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A question that should have been answered correctly

The problems for Erroll Southers — Obama’s nominee to head the Transportation Secruity Administration — aren’t confined to his unwillingness to answer in clear fashion the question of whether he would support collective bargaining for TSA workers. The Washington Post reports that Southers did not testify truthfully to Congress about his past misconduct as an FBI agent.
In an affidavit, Southers admitted to Congress that he was censured by the FBI in 1988 for using his position to gain access to data about his ex-wife’s new boyfriend. He claimed that he had asked a co-worker’s husband who worked for the police to run the database search. When Senator Collins asked Southers whether this was the only case in which he engaged in this serious abuse, he testified that it was.
Later, however, Southers sent a letter to Collins and Senator Lieberman (the two key members of the Senate Homeland Security Committe) stating that on two occasions, not one, he misused his position to gain access to information about the “boyfriend.” Moreover, he did not ask the police to run the search; rather, he ran it himself and passed the information on to the police.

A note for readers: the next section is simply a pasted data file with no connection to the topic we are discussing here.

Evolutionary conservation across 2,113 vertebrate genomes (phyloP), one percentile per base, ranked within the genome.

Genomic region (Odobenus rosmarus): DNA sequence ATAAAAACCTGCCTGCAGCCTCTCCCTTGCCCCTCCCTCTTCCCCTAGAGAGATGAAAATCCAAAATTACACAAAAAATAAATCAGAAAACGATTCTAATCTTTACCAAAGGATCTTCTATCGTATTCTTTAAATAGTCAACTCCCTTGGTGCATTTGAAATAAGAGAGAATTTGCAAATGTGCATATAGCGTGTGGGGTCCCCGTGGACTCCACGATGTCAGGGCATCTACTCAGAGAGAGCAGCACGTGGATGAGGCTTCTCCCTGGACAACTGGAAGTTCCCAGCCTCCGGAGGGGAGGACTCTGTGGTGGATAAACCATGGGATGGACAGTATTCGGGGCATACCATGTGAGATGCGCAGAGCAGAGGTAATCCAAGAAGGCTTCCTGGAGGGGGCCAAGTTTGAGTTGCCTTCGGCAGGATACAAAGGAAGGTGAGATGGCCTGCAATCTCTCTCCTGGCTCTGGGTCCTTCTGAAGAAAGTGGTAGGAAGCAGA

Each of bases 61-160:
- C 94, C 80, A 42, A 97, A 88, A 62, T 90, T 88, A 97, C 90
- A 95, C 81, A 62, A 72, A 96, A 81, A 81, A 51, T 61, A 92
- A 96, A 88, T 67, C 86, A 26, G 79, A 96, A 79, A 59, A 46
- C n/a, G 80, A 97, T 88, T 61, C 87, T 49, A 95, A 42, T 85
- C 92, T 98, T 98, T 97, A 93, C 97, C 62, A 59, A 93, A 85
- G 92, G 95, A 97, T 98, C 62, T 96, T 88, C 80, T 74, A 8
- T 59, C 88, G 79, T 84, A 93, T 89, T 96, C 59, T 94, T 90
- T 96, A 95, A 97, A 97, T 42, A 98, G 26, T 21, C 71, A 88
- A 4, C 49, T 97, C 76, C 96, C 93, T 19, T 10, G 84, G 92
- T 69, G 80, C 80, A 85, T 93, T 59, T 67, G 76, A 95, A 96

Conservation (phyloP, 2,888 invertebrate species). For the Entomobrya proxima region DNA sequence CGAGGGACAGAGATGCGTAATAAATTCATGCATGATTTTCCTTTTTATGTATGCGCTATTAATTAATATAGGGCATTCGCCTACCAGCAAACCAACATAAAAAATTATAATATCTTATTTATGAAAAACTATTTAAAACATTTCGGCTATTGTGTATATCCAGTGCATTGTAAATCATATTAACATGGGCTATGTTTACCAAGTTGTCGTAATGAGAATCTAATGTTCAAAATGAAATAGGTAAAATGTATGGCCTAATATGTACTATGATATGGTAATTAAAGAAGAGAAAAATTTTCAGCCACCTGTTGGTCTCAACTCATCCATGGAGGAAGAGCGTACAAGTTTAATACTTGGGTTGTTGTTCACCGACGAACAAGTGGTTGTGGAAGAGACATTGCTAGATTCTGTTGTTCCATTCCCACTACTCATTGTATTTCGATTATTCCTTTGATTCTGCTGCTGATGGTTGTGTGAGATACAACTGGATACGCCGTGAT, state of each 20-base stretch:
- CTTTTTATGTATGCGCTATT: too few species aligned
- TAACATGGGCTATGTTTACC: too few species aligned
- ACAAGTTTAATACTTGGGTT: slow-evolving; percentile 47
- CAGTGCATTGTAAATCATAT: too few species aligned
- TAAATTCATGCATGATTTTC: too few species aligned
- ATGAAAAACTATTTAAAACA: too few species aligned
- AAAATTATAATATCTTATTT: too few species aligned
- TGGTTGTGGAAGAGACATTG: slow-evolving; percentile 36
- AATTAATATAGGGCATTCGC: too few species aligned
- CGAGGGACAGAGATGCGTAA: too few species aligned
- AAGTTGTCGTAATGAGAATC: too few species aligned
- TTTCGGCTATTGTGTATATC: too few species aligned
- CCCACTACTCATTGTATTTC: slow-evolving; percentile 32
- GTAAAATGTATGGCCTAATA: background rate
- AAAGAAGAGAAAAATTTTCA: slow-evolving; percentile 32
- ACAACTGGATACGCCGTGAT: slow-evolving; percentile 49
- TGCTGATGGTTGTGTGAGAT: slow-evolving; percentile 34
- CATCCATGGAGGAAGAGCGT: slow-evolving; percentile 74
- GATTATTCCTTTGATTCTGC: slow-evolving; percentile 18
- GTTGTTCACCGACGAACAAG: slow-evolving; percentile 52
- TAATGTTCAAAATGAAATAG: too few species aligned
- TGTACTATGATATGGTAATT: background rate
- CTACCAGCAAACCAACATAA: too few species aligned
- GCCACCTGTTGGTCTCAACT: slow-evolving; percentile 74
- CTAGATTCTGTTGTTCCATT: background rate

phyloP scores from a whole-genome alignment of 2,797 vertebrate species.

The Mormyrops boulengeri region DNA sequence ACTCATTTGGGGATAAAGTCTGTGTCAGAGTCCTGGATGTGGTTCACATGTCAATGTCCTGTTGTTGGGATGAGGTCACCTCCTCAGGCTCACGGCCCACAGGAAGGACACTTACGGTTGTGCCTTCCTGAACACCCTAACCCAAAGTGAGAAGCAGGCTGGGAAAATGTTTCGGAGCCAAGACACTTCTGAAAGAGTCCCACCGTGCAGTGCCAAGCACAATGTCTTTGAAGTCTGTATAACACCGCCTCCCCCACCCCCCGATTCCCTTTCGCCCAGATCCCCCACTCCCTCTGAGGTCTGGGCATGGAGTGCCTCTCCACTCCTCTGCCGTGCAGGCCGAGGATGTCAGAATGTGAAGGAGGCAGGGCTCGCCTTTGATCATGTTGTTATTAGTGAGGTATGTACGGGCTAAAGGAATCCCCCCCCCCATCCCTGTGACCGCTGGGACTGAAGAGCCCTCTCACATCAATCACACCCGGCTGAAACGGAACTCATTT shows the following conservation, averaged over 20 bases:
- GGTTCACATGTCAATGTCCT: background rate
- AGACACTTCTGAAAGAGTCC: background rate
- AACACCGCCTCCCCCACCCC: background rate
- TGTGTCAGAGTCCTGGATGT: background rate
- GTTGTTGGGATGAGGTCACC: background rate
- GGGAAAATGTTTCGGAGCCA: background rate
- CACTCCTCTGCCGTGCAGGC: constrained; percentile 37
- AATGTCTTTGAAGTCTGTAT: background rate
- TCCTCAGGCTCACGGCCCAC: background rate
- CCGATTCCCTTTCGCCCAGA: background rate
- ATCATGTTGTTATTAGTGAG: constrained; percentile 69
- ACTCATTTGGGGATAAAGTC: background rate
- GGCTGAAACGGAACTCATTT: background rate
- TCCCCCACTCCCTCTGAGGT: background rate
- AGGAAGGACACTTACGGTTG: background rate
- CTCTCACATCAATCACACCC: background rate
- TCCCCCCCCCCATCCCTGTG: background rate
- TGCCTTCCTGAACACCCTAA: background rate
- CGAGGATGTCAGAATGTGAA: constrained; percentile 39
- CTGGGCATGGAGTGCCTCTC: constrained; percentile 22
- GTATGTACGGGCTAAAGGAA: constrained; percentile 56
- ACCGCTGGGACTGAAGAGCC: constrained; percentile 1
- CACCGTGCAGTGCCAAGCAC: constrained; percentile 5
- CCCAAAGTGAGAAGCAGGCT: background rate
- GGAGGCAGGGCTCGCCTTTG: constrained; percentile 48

Southers claims that his incorrect testimony was inadvertent, the result of inability to remember the details of events that occurred more than 20 years ago. That’s not an implausible contention. It’s easy to see how, in his recollection, two database checks could merge into one, and it is difficult to see why he would admit to the one instance but intentionally conceal another. There would be more to gain from concealing from the Senate the fact that he ran the searches himself, but it’s still quite possible that Southers’ memory let him down on this detail, as well.
The important fact is that, from all that appears in the Post’s account, Southers corrected the record before anyone learned that he had given misleading and incorrect testimony. So long as that’s the case, I don’t think the testimony should stand in the way of confirmation. More importantly, it almost certainly will not do so.
Now, if Sothers will candidly address Senator DeMint’s question about collectively bargaining. . .
JOHN adds: This latest controversy has tipped Jim DeMint, who now says that Southers is unqualified and shouldn’t be confirmed. Byron York also points out that, while the Democrats are trying to change the subject to Republican “obstruction,” in fact “nearly all of the delay in the process has been the work of Democrats.”

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